When Rachel and her friend Michael decided they wanted to spend a grand total of 24 hours up at the Red House, I had to think about what I could possibly make for them to eat. Correction, I had to think about what I could bring up that was cooked and just needed to be reheated. While Rachel will eat just about anything, Michael is still learning to try new foods. First and foremost, he told me shortly after I met him that he doesn’t eat anything green. (Although the other night he did surprise me with the news that he had actually tried a Caesar salad.)
Since we were going up on Saturday morning, I had all Friday night to cook up a feast. I also didn’t want to spend a lot of money on this 24 hour adventure of theirs so I limited myself to what I would make by what was in the fridge and/or freezer.
When I opened the freezer, I came across packages of chicken, frozen goat shanks, a pork tenderloin, duck fat, and two packages of London broil. Since I didn’t think the goat shank or the pork tenderloin was going to fly with either of them, I decided to make a stew out of the London broil.
I cut up the meat into decent sized chunks and popped them in a fry pan to sear. Adding a generous sprinkling of real Hungarian paprika, salt and pepper, I browned the meat in batches and then added the chunks to a pressure cooker where onions had already been sautéing. (Does sauteing have two “e'”s by the way, let me know.) My liquid of choice to get the pressure cooker whistling was a can of beer and a couple of cups of water. I also washed some Baby Bella mushrooms that I figured I could throw in at the end.
Setting the pressure cook on a medium flame, I let the beef stew cook for nearly an hour. That would be dinner for Saturday night. I knew I had some bags of homemade potato gnocchi in the Red House freezer which would be a nice accompaniment. Main course made, I decided to make a quick banana chocolate chip Bundt cake that could double as dessert for Saturday night and work equally well as a snack and/or breakfast sweet on Sunday morning. Following an old New York Times recipe for this cake, it’s a dessert my kids fell in love with when they were little because it had chocolate chips and bananas and was always really moist. (Meaning it was a fool-proof recipe even if you were baking-challenged.)
I put a stick and a half of butter in my Kitchenaid mixer with some sugar, added three eggs, one at a time, two mashed up bananas, the dry ingredients, and finally the chocolate chips at the end. The batter was spooned into a Bundt pan and put in the oven for a little over an hour. With the stew still simmering in the pressure cooker and dessert in the oven, I started backtracking. What could I make for lunch that would be quick and easy to put together if everyone was hungry after a four hour plus drive?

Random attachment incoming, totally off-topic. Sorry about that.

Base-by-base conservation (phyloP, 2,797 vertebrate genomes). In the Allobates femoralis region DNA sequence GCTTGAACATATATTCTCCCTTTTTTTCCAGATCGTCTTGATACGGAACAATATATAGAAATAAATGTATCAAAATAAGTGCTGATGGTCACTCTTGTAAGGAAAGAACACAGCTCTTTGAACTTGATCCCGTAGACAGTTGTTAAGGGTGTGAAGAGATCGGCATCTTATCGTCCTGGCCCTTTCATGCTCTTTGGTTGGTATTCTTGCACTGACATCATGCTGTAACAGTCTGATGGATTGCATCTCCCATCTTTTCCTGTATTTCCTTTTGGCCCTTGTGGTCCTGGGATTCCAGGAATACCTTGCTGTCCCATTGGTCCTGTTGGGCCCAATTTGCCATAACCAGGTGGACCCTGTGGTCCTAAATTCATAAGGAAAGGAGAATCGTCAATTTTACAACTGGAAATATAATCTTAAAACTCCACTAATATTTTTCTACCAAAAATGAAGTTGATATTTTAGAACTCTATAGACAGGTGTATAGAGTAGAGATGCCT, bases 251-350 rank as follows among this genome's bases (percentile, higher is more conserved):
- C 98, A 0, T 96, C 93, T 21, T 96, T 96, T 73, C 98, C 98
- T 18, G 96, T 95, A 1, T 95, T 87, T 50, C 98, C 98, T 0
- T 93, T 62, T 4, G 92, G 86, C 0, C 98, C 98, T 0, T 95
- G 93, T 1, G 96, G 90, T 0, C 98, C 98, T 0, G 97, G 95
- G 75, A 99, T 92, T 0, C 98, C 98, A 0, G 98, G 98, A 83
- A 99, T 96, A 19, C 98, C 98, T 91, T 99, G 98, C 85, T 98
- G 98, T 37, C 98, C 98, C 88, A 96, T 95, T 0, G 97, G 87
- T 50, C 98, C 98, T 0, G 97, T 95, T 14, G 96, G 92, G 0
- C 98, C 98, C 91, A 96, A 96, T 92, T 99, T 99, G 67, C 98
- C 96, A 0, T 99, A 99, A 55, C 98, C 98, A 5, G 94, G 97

I decided on chicken cutlet sandwiches. I quickly scrambled some eggs, rinsed off the chicken cutlets and dipped them in the egg mixture then tossed them in a bowl filled with breadcrumbs. I quickly fried them in some vegetable oil and then let them cook a tad more in the oven. After the cutlets were done, I started packing.
Sandwich rolls, potato chips, bottled water. Check. Container to put the beef stew in when it was done. Check. Bottle of wine to drink with the beef stew. Double check.
You would think we were heading into the “wilderness” with all these provisions. Not, in the least. Thing is when I’m up at the Red House and not sheetrocking or spackling or either tearing something down or putting something up – I just like to relax. That means I don’t want to do any grocery shopping unless I have to, at least not the moment I pull into town. Since eating and drinking are pretty much sacred activities in my book, having everything I need to eat and drink just makes my life so much easier.
The chicken cutlet sandwiches were a hit and some of us liked the beef stew, others didn’t. ( I won’t say who!) By the time Sunday morning rolled around, I found myself cooking again. This time, I made French toast, from scratch. Luckily at the Red House we always have bread and eggs and milk and real maple syrup that we get from a guy up the street who taps his own trees. HOW COOL IS THAT? But then I panicked thinking French toast by itself wouldn’t be enough so I scrambled up some eggs and cooked AN ENTIRE PACKAGE OF PANCETTA in lieu of bacon.
I’m looking forward to future Sunday morning breakfasts – feasts actually – up at the Red House once I have a “real” kitchen. But for now, I’m still going to be lugging provisions.